The cost and the related accumulated depreciation are removed from the balance sheet at the time of disposal.

Project in process relates to costs incurred directly related to the planning and construction of the hotel in the Papagayo Gulf Tourism Project of Costa Rica and are reasonably recoverable from future hotel and rental operations or the sale of certain apartments. Once the project in process is finished the Company will reclassify the capitalized costs to corresponding categories and determine the depreciation method and depreciation period.

  F- 9  

 

SUNVESTA, INC.

NOTES TO CONSOLIDATED FINANCIAL STATEMENTS

December 31, 2017 and 2016

 

 

2. SIGNIFICANT ACCOUNTING POLICIES - CONTINUED

 

Interest capitalization

Interest expense is capitalized on the carrying value of the construction in progress during the construction period, in accordance with ASC 835-20, Capitalization of Interest

With respect to the construction in progress, the Company has capitalized a cumulative amount of $16.2 million and $13.1 million of interest expense and debt issuance costs as of December 31, 2017 and December 31, 2016, respectively to property and equipment. 

Deposits related to construction work

The Company prepays deposits for construction work, which costs are capitalized initially and will be amortized once construction has begun.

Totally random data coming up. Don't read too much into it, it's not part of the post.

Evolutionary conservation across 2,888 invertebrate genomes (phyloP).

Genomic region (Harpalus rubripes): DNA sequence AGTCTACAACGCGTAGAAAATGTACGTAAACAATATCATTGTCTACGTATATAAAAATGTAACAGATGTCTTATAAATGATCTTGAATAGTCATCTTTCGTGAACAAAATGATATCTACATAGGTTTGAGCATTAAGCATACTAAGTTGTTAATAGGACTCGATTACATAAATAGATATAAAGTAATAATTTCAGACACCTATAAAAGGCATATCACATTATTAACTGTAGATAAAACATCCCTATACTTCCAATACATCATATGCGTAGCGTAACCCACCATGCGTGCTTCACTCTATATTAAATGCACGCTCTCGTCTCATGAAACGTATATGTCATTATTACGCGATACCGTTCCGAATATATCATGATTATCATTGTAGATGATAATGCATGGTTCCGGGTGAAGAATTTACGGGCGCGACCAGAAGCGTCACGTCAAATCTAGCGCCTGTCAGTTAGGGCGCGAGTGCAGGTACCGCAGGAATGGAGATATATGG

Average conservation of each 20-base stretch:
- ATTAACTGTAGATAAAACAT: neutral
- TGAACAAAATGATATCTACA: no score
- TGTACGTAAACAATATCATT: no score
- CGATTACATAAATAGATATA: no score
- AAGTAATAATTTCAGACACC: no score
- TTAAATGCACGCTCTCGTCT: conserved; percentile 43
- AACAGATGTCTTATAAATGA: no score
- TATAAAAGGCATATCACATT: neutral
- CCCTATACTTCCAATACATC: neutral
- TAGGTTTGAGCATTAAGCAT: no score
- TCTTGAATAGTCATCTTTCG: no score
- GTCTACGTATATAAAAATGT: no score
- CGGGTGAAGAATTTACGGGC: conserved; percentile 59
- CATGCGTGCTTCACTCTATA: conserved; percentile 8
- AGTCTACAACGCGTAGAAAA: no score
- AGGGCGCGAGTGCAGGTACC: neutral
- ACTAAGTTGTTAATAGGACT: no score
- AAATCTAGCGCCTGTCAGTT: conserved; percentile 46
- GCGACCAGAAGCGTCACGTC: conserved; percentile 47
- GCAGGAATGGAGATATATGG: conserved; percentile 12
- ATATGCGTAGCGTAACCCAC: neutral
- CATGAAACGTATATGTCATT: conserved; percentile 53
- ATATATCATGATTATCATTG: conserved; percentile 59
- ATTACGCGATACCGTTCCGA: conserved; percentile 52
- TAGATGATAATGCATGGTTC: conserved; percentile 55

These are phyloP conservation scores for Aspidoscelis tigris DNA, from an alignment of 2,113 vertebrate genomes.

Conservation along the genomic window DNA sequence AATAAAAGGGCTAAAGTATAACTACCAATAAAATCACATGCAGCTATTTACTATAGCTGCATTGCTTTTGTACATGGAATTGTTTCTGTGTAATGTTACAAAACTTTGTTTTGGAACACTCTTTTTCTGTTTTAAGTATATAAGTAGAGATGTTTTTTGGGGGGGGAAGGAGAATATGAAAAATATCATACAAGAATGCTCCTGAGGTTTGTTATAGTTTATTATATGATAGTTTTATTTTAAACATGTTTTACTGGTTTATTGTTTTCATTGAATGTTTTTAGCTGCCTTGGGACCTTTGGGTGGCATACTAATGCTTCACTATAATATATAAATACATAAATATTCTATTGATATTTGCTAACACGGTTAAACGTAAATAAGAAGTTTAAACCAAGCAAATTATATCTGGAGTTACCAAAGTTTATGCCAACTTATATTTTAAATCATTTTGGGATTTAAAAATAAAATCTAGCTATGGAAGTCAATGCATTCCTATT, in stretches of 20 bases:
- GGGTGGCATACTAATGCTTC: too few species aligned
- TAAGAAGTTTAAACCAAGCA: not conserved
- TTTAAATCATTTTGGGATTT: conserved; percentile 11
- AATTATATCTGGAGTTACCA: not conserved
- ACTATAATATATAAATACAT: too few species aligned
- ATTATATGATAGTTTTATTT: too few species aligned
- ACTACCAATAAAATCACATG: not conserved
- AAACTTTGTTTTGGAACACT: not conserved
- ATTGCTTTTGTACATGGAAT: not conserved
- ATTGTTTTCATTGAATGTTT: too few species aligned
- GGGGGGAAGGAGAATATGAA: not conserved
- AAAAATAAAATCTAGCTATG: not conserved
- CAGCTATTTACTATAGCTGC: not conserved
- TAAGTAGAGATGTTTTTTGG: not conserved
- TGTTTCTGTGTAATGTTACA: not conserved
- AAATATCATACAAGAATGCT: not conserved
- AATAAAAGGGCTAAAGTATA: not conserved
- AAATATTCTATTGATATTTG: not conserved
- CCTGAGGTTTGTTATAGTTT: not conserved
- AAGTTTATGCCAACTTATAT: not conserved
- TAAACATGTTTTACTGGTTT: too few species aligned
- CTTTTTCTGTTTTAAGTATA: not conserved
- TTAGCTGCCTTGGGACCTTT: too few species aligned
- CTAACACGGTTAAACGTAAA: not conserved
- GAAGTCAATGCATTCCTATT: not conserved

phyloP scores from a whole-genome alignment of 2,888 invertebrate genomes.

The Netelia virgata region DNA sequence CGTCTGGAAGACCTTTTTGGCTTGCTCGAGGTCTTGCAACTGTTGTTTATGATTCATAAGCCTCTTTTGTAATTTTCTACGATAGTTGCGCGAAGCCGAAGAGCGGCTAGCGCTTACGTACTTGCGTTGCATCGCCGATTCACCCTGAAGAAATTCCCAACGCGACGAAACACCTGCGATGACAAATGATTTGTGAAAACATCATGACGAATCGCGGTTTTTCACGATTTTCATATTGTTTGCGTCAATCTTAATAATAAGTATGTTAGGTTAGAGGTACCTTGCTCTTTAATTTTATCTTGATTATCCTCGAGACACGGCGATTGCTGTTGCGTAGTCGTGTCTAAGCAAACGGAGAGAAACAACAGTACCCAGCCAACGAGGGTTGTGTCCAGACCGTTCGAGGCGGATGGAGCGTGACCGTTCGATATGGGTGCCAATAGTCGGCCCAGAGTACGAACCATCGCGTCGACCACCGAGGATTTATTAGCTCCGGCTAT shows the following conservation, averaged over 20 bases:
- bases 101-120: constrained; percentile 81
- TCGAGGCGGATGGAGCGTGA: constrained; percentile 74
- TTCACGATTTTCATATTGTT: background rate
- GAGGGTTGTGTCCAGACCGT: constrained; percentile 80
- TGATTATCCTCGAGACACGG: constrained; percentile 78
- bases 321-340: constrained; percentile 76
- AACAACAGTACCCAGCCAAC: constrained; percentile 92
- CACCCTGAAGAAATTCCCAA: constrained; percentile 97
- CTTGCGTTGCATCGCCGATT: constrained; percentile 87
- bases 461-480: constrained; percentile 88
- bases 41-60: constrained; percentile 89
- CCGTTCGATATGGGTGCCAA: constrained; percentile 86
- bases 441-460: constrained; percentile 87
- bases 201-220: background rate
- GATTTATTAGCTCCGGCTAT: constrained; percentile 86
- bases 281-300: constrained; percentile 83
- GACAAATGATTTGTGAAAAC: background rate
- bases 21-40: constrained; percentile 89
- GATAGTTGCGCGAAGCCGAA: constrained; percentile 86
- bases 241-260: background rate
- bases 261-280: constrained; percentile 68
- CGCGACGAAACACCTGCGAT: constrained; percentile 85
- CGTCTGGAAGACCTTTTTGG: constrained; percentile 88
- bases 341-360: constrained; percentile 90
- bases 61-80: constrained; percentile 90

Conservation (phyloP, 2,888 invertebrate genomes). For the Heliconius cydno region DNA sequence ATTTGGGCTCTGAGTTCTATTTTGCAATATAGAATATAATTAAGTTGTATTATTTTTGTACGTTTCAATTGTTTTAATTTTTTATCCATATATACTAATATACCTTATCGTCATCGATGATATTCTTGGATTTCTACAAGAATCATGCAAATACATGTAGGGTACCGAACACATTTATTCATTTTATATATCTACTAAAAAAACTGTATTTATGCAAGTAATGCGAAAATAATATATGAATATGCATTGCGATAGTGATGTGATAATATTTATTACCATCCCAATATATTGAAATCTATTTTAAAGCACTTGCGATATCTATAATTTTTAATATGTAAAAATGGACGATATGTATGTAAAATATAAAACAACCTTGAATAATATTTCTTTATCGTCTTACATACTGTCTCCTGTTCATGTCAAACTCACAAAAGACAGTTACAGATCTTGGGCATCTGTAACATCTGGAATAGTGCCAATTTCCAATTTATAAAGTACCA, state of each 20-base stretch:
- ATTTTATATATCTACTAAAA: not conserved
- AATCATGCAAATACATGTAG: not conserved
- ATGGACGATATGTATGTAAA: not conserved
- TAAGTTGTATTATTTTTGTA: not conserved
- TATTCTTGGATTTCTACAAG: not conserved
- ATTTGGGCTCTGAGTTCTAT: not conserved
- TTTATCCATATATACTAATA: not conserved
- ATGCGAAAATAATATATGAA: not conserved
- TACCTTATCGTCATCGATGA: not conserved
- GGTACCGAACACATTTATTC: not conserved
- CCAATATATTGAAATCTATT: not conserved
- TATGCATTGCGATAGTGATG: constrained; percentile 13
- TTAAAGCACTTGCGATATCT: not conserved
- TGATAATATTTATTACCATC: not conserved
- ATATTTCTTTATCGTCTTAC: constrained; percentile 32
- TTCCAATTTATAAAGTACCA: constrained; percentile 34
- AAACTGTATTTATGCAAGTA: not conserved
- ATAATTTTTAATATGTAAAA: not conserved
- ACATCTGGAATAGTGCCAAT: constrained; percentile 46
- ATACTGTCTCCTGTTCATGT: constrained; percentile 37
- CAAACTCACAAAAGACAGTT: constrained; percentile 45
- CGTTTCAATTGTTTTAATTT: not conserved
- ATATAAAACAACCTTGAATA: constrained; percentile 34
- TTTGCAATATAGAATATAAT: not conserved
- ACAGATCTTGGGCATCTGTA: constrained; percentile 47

Debt issuance cost 

The Company reclassified debt issuance cost to be presented net with the issued debt as per ASU 2015-3. This ASU was applied retrospectively for all periods presented

Down payment for property and equipment 

Down payments for property and equipment are recorded at cost. Once the corresponding property and equipment item has been completely purchased, it will be reclassified to a corresponding subcategory within property and equipment and amortized. The Company assesses regularly if the down payments are recoverable in accordance with ASC 360 Property, Plant, and Equipment. Should any down payments due to specific circumstances not be assessed as recoverable, they will be impaired.

Restricted Cash

Restricted cash includes cash that is not disposable for the Company without third party permission such as rental deposits or deposits related to the project in process. Based on the nature of the Company’s underlying business it will be determined whether a deposit is recorded as a current or non-current asset.

Impairment of Long-Lived Assets

Long-lived assets are reviewed for impairment whenever events or changes in circumstances indicate that the carrying amount of the assets may not be recoverable. The carrying value of a long-lived asset or asset group is considered to be impaired when the undiscounted expected cash flows from the asset or asset group are less than its carrying amount. An impairment loss is recognized to the extent that the carrying value of the asset exceeds its fair value. Fair value is determined based on quoted market prices, where available, or is estimated as the present value of the expected future cash flows from the asset or asset group discounted at a rate commensurate with the risk involved.